Test System & Setup
Test System & Setup
Processor: Intel i7 5960X @ 4.3GHz
Memory: G.Skill Trident X 32GB @ 3000MHz 15-16-16-35-1T
Motherboard: ASUS X99 Deluxe
SSD: 2x Kingston HyperX 3K 480GB
Power Supply: Corsair AX1200
Monitor: Dell U2713HM (1440P) / Acer XB280HK (4K)
OS: Windows 10 Pro
AMD Radeon Software 16.5.2
NVIDIA 368.14 WHQL
- All games tested have been patched to their latest version
- The OS has had all the latest hotfixes and updates installed
- All scores you see are the averages after 3 benchmark runs
All IQ settings were adjusted in-game and all GPU control panels were set to use application settings
The Methodology of Frame Testing, Distilled
How do you benchmark an onscreen experience? That question has plagued graphics card evaluations for years. While framerates give an accurate measurement of raw performance , there’s a lot more going on behind the scenes which a basic frames per second measurement by FRAPS or a similar application just can’t show. A good example of this is how “stuttering” can occur but may not be picked up by typical min/max/average benchmarking.
Before we go on, a basic explanation of FRAPS’ frames per second benchmarking method is important. FRAPS determines FPS rates by simply logging and averaging out how many frames are rendered within a single second. The average framerate measurement is taken by dividing the total number of rendered frames by the length of the benchmark being run. For example, if a 60 second sequence is used and the GPU renders 4,000 frames over the course of that time, the average result will be 66.67FPS. The minimum and maximum values meanwhile are simply two data points representing single second intervals which took the longest and shortest amount of time to render. Combining these values together gives an accurate, albeit very narrow snapshot of graphics subsystem performance and it isn’t quite representative of what you’ll actually see on the screen.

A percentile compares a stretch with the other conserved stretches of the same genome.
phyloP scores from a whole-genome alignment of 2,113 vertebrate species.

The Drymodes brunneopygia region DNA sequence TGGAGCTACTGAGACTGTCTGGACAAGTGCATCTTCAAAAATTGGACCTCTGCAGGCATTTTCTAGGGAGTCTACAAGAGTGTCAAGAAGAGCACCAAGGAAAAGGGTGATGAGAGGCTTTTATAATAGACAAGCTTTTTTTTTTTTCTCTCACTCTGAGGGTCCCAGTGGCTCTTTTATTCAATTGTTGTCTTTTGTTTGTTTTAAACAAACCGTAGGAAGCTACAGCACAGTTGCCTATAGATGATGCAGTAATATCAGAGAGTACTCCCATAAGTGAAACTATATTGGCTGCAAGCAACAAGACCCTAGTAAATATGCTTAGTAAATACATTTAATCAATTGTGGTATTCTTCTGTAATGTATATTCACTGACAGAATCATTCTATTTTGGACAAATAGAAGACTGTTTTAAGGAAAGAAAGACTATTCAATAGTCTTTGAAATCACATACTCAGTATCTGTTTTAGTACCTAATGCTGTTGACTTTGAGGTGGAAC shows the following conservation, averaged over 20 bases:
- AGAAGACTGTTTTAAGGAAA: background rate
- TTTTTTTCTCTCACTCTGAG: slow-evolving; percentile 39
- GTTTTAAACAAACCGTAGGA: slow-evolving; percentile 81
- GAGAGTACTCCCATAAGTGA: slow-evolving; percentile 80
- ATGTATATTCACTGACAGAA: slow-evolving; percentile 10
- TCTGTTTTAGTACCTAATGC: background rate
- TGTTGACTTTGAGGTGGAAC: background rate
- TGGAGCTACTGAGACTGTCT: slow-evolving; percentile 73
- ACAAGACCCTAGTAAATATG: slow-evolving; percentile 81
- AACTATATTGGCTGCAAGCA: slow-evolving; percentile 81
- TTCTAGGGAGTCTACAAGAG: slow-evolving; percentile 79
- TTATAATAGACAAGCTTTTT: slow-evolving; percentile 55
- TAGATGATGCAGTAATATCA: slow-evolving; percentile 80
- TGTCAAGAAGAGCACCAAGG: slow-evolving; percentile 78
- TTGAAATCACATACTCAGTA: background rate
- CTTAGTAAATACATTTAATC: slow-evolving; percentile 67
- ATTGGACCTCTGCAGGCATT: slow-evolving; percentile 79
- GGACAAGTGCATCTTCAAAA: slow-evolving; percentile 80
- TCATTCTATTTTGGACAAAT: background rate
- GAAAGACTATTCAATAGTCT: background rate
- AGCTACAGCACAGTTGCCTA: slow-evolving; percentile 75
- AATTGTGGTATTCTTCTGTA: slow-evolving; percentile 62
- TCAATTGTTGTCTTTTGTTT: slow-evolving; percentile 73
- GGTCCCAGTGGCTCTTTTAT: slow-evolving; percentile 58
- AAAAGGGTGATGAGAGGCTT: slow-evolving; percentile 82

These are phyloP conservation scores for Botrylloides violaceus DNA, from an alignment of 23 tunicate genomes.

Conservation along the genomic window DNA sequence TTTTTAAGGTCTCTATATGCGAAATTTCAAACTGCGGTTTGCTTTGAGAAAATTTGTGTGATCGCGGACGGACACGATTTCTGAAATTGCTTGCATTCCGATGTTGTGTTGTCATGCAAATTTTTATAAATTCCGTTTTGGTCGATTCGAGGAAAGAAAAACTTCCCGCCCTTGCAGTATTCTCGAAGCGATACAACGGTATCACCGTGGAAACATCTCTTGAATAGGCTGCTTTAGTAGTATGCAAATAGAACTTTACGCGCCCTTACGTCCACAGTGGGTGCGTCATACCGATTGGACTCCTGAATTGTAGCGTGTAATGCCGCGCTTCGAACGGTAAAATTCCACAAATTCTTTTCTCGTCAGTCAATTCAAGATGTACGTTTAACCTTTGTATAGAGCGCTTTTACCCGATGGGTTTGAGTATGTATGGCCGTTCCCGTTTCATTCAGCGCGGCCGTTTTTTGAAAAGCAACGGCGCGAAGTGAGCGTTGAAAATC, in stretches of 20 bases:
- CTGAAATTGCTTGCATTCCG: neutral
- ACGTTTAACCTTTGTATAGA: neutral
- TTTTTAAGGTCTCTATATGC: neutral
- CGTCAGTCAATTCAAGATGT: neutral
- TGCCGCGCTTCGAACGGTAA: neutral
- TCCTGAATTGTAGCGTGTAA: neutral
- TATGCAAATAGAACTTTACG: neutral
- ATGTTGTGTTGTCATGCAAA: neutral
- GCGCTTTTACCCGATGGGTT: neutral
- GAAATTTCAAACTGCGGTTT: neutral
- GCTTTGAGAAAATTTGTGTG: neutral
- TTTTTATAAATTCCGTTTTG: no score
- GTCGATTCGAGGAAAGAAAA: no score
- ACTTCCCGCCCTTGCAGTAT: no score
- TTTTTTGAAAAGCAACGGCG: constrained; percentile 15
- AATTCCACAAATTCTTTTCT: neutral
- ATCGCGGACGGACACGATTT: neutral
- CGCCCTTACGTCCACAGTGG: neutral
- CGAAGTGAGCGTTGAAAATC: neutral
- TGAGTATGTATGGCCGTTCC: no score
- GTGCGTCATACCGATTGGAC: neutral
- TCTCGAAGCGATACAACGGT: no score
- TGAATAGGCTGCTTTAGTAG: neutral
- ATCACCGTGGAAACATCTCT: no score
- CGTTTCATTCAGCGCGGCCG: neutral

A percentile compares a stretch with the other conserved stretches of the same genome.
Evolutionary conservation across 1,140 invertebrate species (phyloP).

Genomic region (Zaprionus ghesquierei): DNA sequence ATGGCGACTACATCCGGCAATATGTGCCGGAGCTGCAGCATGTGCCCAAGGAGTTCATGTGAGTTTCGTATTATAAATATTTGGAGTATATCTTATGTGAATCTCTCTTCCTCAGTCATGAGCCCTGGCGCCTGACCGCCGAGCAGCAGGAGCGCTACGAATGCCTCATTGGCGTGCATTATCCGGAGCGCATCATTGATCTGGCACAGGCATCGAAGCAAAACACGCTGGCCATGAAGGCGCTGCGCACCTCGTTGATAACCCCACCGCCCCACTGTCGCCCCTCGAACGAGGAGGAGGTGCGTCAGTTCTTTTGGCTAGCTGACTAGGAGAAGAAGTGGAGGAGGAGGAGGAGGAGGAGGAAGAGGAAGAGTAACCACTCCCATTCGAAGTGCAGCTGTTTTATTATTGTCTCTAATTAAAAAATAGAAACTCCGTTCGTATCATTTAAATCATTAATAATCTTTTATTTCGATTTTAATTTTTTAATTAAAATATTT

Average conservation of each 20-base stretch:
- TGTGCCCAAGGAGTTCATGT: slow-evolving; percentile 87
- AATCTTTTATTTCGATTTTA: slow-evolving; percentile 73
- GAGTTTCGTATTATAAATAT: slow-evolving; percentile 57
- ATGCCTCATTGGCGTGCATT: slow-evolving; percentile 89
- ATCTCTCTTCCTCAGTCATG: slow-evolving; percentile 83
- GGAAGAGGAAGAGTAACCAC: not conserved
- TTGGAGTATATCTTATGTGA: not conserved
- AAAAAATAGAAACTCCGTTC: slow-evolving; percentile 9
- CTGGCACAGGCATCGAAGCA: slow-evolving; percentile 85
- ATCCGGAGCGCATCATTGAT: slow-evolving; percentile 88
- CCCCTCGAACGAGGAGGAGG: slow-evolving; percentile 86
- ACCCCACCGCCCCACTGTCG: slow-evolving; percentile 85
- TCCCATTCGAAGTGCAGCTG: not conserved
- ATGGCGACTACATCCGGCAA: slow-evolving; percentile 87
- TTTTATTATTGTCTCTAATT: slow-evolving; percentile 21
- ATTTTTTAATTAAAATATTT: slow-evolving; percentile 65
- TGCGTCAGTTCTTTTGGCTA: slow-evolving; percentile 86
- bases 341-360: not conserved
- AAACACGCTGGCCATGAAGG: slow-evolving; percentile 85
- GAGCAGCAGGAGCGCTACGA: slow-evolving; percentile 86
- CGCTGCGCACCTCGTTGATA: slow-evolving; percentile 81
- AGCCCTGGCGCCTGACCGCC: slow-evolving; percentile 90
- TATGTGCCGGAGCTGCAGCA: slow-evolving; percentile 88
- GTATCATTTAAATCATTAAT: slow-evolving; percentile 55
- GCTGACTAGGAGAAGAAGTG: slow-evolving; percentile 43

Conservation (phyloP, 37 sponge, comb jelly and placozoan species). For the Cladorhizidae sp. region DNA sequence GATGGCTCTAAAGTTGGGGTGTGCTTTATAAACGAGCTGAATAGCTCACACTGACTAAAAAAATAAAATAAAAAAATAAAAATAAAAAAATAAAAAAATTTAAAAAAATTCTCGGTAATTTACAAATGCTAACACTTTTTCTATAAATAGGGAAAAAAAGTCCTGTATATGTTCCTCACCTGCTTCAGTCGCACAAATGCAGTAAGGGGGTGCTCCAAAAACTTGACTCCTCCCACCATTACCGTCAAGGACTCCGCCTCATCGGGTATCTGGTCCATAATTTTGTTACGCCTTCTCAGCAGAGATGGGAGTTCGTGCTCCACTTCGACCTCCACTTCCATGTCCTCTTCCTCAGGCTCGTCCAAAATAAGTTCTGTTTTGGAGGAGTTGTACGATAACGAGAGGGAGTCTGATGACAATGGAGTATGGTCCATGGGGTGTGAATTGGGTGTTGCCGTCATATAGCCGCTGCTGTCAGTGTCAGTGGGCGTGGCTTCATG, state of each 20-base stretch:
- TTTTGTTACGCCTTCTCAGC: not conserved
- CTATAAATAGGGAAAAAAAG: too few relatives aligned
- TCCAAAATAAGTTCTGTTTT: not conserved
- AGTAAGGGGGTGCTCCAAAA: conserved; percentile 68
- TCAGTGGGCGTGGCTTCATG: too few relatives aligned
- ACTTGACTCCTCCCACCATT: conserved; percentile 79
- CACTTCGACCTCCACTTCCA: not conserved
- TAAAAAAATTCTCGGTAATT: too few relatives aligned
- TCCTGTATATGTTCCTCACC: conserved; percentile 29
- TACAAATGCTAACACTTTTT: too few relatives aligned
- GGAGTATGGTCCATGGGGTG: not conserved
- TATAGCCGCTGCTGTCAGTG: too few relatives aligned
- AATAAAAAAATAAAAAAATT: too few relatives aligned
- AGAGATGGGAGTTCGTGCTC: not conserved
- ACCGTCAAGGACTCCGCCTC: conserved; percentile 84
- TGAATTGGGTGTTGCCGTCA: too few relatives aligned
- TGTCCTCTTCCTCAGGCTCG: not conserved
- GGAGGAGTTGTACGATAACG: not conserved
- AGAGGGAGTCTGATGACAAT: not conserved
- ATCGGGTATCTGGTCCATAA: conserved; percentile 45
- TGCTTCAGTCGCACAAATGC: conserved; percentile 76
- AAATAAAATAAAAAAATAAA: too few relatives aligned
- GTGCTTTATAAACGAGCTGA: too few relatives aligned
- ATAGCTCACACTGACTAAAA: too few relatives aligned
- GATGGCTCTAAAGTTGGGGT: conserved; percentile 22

FCAT on the other hand has the capability to log onscreen average framerates for each second of a benchmark sequence, resulting in the “FPS over time” graphs. It does this by simply logging the reported framerate result once per second. However, in real world applications, a single second is actually a long period of time, meaning the human eye can pick up on onscreen deviations much quicker than this method can actually report them. So what can actually happens within each second of time? A whole lot since each second of gameplay time can consist of dozens or even hundreds (if your graphics card is fast enough) of frames. This brings us to frame time testing and where the Frame Time Analysis Tool gets factored into this equation.
Frame times simply represent the length of time (in milliseconds) it takes the graphics card to render and display each individual frame. Measuring the interval between frames allows for a detailed millisecond by millisecond evaluation of frame times rather than averaging things out over a full second. The larger the amount of time, the longer each frame takes to render. This detailed reporting just isn’t possible with standard benchmark methods.
We are now using FCAT for ALL benchmark results in DX11.
For DX12 many of these same metrics can be utilized through a simple program called PresentMon. Not only does this program have the capability to log frame times at various stages throughout the rendering pipeline but it also grants a slightly more detailed look into how certain API and external elements can slow down rendering times.
Since PresentMon throws out massive amounts of frametime data, we have decided to distill the information down into slightly more easy-to-understand graphs. Within them, we have taken several thousand datapoints (in some cases tens of thousands), converted the frametime milliseconds over the course of each benchmark run to frames per second and then graphed the results. This gives us a straightforward framerate over time graph. Meanwhile the typical bar graph averages out every data point as its presented.
One thing to note is that our DX12 PresentMon results cannot and should not be directly compared to the FCAT-based DX11 results. They should be taken as a separate entity and discussed as such.
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